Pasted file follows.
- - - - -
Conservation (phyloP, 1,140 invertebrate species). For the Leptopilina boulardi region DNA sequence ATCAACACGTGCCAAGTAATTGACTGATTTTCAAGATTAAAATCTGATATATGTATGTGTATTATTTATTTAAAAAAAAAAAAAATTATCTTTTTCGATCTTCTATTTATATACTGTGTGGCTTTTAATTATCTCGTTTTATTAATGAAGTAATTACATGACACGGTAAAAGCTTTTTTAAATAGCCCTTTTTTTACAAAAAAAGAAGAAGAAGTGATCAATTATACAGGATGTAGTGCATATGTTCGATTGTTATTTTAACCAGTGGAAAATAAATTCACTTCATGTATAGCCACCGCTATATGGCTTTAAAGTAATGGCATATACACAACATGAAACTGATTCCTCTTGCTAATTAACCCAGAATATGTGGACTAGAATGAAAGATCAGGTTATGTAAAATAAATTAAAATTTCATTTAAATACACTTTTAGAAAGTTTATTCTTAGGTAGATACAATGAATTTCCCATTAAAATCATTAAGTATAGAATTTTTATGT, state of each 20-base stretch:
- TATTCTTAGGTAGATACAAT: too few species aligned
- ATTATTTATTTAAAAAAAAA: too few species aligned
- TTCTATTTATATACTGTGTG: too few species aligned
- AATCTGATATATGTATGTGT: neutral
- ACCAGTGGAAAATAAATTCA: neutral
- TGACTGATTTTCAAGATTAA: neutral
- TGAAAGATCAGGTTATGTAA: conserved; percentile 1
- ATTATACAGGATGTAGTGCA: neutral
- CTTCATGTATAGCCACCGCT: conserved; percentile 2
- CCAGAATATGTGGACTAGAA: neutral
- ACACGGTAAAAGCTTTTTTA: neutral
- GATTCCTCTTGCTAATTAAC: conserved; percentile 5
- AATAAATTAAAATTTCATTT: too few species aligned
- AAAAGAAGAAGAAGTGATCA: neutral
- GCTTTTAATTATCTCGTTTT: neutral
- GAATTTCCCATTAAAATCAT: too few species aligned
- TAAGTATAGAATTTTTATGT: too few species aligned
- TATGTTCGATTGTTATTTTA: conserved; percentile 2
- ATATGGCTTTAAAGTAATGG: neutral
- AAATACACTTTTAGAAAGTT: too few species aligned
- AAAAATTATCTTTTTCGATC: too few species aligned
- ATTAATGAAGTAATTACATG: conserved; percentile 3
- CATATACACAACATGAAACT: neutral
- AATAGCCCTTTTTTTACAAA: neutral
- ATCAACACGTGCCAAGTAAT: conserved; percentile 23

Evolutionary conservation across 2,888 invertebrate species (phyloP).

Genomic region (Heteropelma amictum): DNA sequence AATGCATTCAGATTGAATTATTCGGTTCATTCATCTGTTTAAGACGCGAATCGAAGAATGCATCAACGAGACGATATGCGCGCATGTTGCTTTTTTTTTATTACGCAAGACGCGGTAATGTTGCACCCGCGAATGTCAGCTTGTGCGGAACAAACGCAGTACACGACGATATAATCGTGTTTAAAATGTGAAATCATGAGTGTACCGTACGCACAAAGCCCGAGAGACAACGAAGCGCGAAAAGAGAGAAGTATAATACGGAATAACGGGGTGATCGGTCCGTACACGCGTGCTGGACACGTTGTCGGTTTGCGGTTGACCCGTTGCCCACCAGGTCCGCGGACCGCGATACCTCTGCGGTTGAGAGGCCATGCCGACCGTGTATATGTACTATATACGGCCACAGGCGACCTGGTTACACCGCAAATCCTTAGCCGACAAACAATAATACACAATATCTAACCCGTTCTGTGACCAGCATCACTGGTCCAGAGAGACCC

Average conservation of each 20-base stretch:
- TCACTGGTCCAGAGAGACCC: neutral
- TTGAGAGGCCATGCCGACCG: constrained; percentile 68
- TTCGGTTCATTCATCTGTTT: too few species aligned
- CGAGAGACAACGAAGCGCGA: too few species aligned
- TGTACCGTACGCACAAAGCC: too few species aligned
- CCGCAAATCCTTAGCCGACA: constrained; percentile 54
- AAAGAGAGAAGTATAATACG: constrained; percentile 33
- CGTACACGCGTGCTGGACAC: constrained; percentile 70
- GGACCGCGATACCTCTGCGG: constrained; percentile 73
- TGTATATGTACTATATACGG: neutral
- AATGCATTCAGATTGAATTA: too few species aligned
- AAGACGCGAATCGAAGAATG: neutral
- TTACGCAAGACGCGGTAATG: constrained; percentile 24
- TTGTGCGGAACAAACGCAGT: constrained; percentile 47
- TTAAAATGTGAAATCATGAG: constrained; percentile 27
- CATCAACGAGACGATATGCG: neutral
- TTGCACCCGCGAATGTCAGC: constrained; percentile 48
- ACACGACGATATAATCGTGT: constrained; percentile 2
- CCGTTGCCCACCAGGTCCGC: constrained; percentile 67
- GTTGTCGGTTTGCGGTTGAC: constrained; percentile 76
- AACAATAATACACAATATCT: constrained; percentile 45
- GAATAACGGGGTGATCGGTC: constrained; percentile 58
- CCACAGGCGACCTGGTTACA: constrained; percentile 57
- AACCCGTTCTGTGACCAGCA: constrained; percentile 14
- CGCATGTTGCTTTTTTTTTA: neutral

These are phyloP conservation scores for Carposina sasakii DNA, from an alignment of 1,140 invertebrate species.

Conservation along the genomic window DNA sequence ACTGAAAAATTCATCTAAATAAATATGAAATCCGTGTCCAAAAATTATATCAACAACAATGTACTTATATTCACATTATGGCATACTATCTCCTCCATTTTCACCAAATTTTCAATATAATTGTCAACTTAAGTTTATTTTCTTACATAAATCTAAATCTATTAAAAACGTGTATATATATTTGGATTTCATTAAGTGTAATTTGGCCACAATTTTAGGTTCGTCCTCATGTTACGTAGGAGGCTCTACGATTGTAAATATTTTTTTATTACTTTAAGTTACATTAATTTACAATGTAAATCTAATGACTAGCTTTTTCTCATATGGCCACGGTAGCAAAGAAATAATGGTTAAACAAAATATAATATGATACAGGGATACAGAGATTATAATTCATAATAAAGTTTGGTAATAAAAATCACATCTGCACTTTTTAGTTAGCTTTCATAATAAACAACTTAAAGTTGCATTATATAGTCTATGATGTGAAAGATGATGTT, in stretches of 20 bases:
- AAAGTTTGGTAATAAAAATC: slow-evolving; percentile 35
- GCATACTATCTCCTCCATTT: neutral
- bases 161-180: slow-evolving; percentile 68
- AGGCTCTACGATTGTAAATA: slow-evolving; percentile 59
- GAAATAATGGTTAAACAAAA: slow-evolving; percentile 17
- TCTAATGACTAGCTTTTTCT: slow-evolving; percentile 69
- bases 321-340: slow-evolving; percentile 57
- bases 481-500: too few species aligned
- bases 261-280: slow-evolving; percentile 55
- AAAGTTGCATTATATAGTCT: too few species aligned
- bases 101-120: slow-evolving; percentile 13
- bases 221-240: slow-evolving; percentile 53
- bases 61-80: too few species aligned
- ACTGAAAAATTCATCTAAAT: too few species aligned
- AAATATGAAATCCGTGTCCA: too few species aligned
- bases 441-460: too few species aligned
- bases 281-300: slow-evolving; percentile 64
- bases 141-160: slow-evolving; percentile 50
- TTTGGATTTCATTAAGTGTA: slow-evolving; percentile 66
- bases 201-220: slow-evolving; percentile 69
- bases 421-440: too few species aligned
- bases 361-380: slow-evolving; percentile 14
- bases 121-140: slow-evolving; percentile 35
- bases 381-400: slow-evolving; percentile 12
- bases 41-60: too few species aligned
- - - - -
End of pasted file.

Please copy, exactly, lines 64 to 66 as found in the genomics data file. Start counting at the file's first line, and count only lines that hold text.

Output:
- bases 481-500: too few species aligned
- bases 261-280: slow-evolving; percentile 55
- AAAGTTGCATTATATAGTCT: too few species aligned